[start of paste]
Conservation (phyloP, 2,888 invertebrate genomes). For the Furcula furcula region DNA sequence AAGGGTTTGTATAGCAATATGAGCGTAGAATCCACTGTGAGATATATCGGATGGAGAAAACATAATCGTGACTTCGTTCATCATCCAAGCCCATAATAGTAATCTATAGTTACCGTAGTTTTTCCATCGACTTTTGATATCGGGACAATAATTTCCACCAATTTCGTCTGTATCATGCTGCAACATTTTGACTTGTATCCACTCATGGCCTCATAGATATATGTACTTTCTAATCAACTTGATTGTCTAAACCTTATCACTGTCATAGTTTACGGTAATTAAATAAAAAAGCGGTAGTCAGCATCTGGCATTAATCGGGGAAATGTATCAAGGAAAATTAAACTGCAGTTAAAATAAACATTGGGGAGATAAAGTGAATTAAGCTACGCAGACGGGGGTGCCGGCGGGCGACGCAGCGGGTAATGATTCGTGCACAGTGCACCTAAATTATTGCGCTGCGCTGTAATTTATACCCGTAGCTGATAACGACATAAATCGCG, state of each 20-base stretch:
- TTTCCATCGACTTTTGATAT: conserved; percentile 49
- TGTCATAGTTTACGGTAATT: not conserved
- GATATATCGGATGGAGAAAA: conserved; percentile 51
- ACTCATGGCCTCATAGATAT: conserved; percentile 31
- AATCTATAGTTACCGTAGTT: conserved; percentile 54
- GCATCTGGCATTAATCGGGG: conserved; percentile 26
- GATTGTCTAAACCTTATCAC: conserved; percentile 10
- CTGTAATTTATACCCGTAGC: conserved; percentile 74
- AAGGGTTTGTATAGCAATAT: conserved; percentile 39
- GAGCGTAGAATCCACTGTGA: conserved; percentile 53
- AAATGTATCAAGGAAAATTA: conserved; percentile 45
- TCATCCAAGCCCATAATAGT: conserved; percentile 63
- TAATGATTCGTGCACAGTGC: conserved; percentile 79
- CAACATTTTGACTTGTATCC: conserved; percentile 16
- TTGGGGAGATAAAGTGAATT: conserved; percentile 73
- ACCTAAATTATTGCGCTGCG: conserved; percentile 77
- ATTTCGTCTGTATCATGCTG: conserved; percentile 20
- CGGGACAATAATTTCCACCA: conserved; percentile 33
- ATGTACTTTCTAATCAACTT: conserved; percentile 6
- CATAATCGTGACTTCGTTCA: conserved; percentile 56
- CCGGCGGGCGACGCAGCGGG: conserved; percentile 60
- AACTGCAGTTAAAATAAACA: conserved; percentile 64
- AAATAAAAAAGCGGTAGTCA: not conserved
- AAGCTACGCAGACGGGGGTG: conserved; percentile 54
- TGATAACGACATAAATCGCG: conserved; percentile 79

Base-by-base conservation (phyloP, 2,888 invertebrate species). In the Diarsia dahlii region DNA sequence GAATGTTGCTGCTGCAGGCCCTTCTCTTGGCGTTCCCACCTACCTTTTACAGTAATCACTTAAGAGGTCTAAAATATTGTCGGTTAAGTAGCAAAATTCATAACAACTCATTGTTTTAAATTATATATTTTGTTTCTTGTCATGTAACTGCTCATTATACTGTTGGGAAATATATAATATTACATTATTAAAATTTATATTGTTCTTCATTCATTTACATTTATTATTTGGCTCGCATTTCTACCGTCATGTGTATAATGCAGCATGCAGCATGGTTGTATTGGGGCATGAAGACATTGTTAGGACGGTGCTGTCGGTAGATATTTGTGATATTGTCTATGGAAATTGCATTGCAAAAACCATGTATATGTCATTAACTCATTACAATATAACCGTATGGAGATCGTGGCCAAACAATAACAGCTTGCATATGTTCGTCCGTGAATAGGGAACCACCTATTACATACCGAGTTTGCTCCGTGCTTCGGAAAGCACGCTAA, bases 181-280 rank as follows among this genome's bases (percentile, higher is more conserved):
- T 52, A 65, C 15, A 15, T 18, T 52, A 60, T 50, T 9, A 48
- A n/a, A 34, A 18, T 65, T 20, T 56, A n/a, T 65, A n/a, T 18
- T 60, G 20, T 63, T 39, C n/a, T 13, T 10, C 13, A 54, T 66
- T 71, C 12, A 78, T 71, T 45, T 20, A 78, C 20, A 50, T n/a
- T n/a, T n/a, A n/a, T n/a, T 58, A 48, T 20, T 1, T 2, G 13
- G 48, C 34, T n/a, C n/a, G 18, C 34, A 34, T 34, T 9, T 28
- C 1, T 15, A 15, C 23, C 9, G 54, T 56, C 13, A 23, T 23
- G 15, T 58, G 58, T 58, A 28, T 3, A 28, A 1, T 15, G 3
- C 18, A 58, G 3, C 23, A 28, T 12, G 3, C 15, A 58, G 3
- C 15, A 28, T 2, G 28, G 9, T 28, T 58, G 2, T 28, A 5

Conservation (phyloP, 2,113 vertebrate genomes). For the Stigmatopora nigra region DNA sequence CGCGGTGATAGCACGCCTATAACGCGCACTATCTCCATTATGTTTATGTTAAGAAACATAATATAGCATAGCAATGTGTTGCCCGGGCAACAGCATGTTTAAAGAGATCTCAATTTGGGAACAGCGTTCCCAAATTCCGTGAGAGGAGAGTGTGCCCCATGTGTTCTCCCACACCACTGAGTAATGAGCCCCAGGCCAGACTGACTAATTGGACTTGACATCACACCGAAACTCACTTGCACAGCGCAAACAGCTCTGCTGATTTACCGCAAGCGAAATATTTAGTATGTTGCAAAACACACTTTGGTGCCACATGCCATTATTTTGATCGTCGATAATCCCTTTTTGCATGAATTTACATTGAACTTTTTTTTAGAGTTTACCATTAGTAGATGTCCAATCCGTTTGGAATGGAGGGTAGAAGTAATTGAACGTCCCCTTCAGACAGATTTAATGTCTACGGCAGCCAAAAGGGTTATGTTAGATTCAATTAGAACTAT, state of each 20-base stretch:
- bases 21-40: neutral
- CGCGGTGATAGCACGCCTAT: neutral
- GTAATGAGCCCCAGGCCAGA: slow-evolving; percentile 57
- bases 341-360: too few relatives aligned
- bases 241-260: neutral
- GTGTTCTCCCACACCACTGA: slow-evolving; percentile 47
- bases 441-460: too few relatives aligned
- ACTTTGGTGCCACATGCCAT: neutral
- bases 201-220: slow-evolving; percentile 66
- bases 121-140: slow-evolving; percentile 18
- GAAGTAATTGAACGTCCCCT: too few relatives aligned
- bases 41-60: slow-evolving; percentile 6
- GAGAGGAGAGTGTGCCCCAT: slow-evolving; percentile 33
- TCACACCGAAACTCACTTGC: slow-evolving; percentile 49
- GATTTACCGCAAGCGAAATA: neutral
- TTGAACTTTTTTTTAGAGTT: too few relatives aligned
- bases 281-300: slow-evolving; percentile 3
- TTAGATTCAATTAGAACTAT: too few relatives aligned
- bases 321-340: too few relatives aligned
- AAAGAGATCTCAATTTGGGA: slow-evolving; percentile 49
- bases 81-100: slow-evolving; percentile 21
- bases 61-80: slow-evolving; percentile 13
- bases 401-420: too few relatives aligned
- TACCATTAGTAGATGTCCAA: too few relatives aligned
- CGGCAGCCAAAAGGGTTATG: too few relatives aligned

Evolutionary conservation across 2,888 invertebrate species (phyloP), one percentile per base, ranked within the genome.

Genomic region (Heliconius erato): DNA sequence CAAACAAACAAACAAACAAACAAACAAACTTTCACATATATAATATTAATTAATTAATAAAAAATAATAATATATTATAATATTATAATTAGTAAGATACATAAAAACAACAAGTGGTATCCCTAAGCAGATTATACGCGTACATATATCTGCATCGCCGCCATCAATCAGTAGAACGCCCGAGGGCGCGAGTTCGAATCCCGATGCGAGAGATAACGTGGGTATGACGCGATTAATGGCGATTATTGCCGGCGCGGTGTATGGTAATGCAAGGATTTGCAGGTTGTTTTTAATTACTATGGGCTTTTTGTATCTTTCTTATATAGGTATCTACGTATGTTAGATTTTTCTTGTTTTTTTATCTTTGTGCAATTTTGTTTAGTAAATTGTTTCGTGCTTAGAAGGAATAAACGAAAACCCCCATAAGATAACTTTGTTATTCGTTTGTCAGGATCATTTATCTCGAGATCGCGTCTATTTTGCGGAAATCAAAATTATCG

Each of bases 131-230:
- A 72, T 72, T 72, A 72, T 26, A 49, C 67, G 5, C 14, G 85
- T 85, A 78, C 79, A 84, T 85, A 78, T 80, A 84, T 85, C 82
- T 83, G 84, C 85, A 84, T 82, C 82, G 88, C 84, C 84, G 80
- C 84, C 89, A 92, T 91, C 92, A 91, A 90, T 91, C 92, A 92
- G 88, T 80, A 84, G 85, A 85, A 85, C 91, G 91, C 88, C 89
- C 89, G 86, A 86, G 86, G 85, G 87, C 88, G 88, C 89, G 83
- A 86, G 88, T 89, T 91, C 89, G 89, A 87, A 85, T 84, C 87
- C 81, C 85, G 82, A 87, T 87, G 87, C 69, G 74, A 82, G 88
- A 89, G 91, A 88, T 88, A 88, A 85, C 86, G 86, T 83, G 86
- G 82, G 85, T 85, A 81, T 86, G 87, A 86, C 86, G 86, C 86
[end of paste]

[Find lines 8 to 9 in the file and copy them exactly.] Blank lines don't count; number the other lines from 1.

- GATTGTCTAAACCTTATCAC: conserved; percentile 10
- CTGTAATTTATACCCGTAGC: conserved; percentile 74